In Interview, Google Official Says Spat With China Only A 'Roadblock' : The Two-Way The search giant's chief financial officer says not serving China's 1.2 billion people "just doesn't work."
NPR logo In Interview, Google Official Says Spat With China Only A 'Roadblock'

In Interview, Google Official Says Spat With China Only A 'Roadblock'

Over the past year, Google and China have had a tenuous relationship. If you remember, back in January, Google pulled the censors off of its search service after it alleged that China had attacked and hacked the GMail accounts of Chinese dissents. Eventually, and under a Chinese ultimatum, it pulled out of China altogether in a move that many lauded as exemplary and in line with Google's unofficial tagline of "don't be evil."

A screen grab of Google China.

But in an interview with The Times of London, Google’s chief financial officer said the company is still interested in the Chinese market.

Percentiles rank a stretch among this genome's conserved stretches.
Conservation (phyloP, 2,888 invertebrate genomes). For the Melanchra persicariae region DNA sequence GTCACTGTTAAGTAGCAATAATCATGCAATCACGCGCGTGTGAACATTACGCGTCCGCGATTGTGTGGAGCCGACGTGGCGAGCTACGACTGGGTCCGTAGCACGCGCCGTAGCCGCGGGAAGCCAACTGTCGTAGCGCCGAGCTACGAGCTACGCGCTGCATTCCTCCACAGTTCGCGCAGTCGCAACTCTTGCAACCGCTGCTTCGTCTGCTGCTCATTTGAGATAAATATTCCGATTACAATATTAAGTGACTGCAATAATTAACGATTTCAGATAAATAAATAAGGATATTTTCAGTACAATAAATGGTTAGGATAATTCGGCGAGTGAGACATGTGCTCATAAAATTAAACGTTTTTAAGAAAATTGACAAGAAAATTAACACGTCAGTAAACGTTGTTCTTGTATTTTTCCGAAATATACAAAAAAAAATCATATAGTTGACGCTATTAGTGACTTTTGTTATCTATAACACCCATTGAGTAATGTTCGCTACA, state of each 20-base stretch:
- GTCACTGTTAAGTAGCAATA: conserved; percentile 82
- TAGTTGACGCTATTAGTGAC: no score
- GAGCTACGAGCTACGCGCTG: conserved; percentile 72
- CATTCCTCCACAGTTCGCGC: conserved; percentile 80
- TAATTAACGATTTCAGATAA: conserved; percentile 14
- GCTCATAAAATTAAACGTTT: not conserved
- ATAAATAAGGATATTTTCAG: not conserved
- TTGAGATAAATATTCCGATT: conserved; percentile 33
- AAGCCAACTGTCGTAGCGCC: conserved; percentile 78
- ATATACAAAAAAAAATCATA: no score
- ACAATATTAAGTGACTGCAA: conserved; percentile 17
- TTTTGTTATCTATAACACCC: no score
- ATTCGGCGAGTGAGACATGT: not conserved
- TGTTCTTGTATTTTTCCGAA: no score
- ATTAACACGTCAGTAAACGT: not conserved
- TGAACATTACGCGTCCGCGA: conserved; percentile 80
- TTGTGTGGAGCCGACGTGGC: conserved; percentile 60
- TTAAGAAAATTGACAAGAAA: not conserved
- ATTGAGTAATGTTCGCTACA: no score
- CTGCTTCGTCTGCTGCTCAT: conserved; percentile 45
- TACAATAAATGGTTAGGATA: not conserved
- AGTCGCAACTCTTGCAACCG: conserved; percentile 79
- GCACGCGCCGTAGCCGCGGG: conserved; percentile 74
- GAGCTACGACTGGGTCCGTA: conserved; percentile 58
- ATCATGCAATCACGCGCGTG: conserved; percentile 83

Fox Business reports that Patrick Pichette said last year's clash was merely a "roadblock" that:

... it was not the end. “China has 1.2 billion people. For Google to say, ‘We’re going to live on our mission, but not serve 1.2 billion people’ — it just doesn’t work. China wants Google.”

The website Search Engine Land expands on the financial part of Google's thinking:

Google is finding it very difficult to resist the lure of the largest internet and mobile market in the world — and the potential revenue that it represents.

Baidu reportedly had a 73 percent share of the Chinese search market in Q3, while Google had 21.6 percent. Google now has an 8.9 percent share of the current Chinese advertising market, behind Baidu and portal Alibaba.

Currently Google still operates in China, but it offers search in only a tiny portion of subjects.

In the interview, Pichette didn't talk ideology instead he said that censored results hurt Google's brand:

"[If] you were in China last week, two weeks ago, and you typed in Nobel Peace Prize — there were no results. Think of Google’s brand now. You’re Chinese, you know that’s not true, that the Nobel Peace Prize has not disappeared from the face of the earth. There lies the issue of brand. There lies the issue of our mission.”

“You have the right to know who won the Nobel Peace Prize this year. For us to actually not have any of these results, it doesn’t make sense to filter any more. That’s why we took the stance we took."